Kenan says that their Fellow/Mentor partnership is the foundation of their program and let me just say I feel like I hit the mentor jackpot! Dr. Stephanie Schuttler, otherwise known as the Fancy Scientist, goes above and beyond when it comes to the role of a mentor.
They say to pick a time I learned something or had an “ah-ha” moment, but honestly every time I’m around Dr. Schuttler these two things occur. I’ve learned so much from day one, but data day was definitely a long day and the final “ah-ha” moment was worth it. We had spent hours trying to figure out how to get the data for eMammal and finally after lots of hard work BAM we got what we needed. The visitors of the science museum might have seen four women dancing happily through the glass windows.
Over the course of the fellowship, Dr. Schuttler has been there for us every step of the way. There was a perfect combination of working side-by-side and letting us go and figure things out on our own. She has even offered to come to our classrooms and speak to the students about the project and her career. This type of structure has resulted in a wonderful working friendship that I know will continue long after the fellowship is over.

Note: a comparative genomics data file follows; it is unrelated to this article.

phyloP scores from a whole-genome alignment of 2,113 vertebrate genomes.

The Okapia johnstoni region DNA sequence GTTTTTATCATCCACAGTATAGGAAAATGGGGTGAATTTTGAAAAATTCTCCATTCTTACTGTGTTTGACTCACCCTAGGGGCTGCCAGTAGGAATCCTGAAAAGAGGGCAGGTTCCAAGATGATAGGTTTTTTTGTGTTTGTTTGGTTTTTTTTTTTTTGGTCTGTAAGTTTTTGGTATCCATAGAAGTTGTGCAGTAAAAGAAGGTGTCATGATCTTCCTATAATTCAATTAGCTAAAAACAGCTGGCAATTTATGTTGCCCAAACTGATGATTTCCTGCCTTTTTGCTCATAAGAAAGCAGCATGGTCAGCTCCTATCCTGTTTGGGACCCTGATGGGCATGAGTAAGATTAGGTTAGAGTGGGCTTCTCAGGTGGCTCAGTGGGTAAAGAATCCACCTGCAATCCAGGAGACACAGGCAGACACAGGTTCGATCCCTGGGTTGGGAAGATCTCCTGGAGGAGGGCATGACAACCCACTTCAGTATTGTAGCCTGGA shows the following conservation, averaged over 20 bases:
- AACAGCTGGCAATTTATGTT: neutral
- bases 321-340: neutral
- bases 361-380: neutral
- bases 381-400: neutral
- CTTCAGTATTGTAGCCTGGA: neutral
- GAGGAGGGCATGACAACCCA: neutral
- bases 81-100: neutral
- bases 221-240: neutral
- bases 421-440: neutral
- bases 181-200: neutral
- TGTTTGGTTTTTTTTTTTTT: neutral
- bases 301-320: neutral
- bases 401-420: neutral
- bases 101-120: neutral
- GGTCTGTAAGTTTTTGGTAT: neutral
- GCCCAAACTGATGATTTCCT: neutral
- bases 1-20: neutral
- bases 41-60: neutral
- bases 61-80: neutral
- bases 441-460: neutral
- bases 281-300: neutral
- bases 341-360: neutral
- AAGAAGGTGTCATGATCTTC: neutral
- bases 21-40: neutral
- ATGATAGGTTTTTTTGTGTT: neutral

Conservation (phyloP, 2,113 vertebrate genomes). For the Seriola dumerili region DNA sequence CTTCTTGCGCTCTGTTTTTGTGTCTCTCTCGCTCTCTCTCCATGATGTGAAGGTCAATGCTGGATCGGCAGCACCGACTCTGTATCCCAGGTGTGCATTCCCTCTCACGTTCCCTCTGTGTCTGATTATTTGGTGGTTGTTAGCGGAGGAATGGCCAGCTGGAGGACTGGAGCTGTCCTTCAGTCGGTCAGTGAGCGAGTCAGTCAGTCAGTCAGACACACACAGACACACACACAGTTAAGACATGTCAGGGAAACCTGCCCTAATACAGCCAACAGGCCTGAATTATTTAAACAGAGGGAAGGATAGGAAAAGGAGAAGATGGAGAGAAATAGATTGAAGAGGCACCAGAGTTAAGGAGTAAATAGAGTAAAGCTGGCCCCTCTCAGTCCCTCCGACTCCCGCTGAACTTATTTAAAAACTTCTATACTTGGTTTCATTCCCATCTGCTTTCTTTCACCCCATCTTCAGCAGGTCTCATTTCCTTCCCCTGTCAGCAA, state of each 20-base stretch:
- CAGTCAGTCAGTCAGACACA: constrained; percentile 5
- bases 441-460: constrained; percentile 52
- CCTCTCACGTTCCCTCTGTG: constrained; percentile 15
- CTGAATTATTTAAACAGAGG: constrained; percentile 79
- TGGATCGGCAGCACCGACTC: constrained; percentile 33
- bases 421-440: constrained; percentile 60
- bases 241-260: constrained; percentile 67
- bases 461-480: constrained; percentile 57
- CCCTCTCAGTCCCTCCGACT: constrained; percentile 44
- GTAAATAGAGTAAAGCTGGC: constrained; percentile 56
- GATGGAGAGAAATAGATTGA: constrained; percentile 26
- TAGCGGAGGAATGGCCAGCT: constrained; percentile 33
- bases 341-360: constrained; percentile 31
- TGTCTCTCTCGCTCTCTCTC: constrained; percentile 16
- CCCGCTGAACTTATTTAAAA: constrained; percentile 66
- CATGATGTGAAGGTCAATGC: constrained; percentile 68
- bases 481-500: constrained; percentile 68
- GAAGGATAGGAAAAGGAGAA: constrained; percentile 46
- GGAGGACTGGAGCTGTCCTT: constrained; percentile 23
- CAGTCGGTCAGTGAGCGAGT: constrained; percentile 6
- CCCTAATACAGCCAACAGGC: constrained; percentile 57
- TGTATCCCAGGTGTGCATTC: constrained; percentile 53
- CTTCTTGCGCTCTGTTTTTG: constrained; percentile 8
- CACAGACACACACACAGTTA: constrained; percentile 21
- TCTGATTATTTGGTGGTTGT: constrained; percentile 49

I am currently waiting to hear if our abstract was accepted into the Citizen Science conference in Minnesota. This will be my first scientific conference and I am so excited for the opportunity to present the collaboration between Kenan, the State Science Museum, and the classroom.
One requirement of Kenan is that you must develop a Personal Remote Learning Plan (PRL). A PRL is very similar to North Carolina State’s Professional Development Plan. I was very excited this summer to find out that we would get a chance to go to a Legislative Summit, so I decided to do my PRL on improving my teacher leadership. Unfortunately, asbestos was found in the legislative building so our summit was postponed to this upcoming spring/summer. I still plan to attend the summit as I think it is a critical part to me understanding how to become a better leader in my field.